Here's more of the "hard news" about Chris Christie to accompany Roxy's chortles and sarcasm: "Between 1985 and 2009, Christie was found guilty on 13 tickets, including seven for speeding, according to records provided by the NJ Motor Vehicle Commission. MVC records on Democrat Corzine date to 1992 and show two tickets for speeding and a third for failing to use his seat belt in 2007 following a near-fatal crash in which he was riding in the front passenger seat.
"Jon Corzine, like most drivers, has had an occasional infraction, and he paid the ticket,' said Lis Smith, spokeswoman for his campaign." Clearly an upstanding member of the driving community and a role model for today's new teenage drivers. "Chris Christie, on the other hand, has been a habitual offender and a complete menace to society on the highways of New Jersey. Every day it becomes more evident that Christie has always had one set of rules for himself, and another for everyone else," Smith said.
A phone call to the Christie campaign was not immediately returned today. Christie is a Mendham Township resident, former U.S. Attorney and former county freeholder. When we first moved to the Roxiticus Valley in 2003, London and Maddie's nanny was friends with the Christies' nanny and the kids all played together. In retrospect, I should probably be thankful that Chris Christie was too busy working to be driving the kiddies around at high speed on the curvy backroads of Mendham Township.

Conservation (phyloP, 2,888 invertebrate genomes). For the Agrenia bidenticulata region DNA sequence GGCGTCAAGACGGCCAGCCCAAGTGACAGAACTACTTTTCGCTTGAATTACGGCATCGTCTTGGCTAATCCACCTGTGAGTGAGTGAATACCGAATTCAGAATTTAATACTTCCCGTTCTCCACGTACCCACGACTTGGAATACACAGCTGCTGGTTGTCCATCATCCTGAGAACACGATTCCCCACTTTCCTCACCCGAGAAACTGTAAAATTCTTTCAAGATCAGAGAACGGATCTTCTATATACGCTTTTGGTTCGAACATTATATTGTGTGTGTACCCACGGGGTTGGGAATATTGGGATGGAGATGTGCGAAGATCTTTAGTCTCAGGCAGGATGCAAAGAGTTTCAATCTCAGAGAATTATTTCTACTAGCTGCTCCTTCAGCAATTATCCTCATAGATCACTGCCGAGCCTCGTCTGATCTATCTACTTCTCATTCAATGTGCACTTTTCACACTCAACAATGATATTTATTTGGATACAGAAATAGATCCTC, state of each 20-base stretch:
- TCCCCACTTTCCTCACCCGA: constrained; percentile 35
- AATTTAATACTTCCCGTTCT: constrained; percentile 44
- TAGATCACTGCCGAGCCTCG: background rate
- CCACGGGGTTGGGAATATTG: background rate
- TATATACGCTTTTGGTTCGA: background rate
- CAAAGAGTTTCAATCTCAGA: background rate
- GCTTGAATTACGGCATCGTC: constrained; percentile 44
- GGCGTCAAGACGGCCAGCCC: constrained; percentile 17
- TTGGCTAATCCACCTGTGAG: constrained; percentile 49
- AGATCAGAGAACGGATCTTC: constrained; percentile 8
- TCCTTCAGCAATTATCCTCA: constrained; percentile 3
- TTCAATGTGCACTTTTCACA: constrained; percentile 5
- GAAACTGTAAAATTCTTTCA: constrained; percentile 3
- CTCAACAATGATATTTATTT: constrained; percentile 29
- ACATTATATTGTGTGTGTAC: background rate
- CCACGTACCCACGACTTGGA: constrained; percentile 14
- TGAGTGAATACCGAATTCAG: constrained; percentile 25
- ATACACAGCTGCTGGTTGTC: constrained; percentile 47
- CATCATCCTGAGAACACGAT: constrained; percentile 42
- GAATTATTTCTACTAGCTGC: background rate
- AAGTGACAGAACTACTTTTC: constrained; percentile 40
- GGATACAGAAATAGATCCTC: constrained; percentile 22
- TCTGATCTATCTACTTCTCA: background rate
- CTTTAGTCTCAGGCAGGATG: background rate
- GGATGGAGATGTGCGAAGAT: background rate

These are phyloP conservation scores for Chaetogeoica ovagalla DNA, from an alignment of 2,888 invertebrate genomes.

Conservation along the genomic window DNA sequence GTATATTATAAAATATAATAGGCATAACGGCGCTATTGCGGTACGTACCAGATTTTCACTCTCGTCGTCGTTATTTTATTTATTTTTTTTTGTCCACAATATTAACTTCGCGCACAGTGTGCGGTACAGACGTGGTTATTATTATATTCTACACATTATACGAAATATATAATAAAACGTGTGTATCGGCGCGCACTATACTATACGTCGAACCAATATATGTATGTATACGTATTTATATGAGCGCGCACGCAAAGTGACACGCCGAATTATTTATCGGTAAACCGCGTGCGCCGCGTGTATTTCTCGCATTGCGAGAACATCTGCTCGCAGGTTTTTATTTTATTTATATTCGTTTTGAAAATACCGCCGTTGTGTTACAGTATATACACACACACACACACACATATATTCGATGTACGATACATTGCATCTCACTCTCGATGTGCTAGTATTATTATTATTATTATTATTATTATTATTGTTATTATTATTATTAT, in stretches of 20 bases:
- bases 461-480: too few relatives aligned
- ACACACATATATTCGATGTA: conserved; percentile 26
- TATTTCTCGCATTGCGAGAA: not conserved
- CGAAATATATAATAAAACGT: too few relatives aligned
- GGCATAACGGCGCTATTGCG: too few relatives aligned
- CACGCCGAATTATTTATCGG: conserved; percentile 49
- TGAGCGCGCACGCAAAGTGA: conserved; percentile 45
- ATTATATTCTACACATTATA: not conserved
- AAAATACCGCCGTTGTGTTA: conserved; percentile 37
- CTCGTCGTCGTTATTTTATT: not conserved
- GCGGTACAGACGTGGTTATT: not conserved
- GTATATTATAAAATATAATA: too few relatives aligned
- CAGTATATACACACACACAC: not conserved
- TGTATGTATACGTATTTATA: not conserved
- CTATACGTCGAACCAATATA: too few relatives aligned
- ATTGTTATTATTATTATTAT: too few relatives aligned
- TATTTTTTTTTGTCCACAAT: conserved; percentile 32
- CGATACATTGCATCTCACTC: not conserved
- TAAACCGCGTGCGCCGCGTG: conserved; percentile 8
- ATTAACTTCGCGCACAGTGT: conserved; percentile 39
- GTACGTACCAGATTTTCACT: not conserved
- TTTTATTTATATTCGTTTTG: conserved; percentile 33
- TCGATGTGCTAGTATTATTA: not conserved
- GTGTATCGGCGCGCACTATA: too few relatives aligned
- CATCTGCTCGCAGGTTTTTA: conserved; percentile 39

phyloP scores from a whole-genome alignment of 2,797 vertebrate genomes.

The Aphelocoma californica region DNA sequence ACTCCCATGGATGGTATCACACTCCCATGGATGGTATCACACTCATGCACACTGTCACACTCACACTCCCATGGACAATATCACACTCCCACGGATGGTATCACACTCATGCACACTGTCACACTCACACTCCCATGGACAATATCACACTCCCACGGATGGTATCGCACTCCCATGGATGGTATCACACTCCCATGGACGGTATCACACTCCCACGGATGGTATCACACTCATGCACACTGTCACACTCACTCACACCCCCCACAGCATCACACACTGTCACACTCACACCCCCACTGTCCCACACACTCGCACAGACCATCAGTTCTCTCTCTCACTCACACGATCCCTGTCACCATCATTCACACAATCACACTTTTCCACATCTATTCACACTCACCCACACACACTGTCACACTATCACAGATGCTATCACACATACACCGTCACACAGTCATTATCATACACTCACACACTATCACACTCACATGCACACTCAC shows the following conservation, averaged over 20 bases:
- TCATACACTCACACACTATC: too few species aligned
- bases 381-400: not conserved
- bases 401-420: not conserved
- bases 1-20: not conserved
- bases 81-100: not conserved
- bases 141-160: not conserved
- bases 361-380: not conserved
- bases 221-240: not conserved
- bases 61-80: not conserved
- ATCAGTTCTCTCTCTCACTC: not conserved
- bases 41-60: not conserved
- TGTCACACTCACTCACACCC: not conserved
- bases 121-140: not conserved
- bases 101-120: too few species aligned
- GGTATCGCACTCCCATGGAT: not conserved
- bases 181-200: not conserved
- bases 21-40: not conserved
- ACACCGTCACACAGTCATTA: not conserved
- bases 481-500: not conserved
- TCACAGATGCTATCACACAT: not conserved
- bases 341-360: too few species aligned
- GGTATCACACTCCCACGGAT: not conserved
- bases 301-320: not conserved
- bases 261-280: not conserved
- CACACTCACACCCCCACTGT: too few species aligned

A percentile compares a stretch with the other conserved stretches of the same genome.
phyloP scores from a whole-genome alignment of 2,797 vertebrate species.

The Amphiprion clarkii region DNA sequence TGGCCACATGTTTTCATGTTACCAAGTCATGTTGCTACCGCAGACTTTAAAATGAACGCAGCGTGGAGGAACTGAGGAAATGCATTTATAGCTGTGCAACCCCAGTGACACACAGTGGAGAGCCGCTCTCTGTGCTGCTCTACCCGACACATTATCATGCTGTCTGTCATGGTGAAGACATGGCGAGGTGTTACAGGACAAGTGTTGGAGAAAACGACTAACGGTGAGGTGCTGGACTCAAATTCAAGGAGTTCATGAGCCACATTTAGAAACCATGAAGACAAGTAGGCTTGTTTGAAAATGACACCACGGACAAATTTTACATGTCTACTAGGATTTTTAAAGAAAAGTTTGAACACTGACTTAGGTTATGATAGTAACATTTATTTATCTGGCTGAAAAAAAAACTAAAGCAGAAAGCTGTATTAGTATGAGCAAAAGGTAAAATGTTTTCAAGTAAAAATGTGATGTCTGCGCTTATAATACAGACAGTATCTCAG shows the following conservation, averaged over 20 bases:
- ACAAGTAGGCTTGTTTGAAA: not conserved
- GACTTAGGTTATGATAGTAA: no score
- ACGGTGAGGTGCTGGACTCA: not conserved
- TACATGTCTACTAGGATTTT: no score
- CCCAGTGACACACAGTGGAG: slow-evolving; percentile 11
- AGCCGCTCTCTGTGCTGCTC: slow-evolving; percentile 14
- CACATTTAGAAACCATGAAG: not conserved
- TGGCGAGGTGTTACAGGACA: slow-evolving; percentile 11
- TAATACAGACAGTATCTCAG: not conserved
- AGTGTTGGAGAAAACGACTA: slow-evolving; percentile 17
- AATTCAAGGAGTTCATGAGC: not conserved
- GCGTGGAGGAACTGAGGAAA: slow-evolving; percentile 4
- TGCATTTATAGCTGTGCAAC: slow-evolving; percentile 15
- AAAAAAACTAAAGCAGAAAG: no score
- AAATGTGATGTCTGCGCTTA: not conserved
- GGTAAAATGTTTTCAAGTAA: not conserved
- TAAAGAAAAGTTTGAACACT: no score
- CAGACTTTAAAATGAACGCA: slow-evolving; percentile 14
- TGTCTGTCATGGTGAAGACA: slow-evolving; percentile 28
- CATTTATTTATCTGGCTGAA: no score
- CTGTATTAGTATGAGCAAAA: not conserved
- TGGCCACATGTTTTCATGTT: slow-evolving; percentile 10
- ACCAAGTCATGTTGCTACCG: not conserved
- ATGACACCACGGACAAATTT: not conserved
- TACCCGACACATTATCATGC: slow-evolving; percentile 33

Christie's driving history came under scrutiny upon the disclosure that, while U.S. Attorney, he was ticketed in Lambertville in 2005 for speeding and driving an unlicensed and uninsured vehicle. Christie ended up pleading guilty to a reduced charge of unsafe operation of a motor vehicle and paid a $250 fine. All seven speeding tickets paid by Christie were issued in the years prior to him becoming a U.S. Attorney in 2001. In 1986, Christie received two speeding tickets six days apart, in Summit and West Amwell. Though his driving record currently shows no points, between 1985 and 2000 Christie was found guilty on 10 tickets totaling 25 points on his license according to MVC records. Periodic safe driving credits enabled him to clear his record. "He is a driver in good standing," MVC spokesman Mike Horan said. Two tickets were issued in Morris County, where Christie was a freeholder from 1995 to 1997. In February 1998, Christie received a two-point speeding ticket in Harding for driving 44 mph in a 30 mph zone. In 2000, Christie was cited for unsafe operation of a motor vehicle in Morris Township, a no-point offense. In Southampton Township in 2006, Christie was cited for obstructing passage of another vehicle, an offense which carried a fine but no license points, Horan said.
Christie had resigned as top prosecutor and launched his campaign for governor when he was ticketed in Morristown last January for failing to wear his seat belt. Additional details on that traffic stop were not immediately provided today by Morristown police.
Additionally, Christie was involved in six motor vehicle accidents between 1989 and 2007, the last being in Netcong, but was not ticketed in connection with any of the accidents according to MVC.
Driving records on Corzine date only to 1992, seven years fewer than those found for Christie, for reasons not clarified by MVC. During that time, Corzine either pled or was found guilty on two tickets totaling six points, both for speeding. One was in New York City and the second was a 4-point speeding violation for driving 56 mph in a 35 mph zone in Morristown in 2000, during his successful run for a U.S. Senate. I guess being the dimwitted unbuckled passenger, in a 91 mph collision, urging one's driver to hurry up, doesn't count.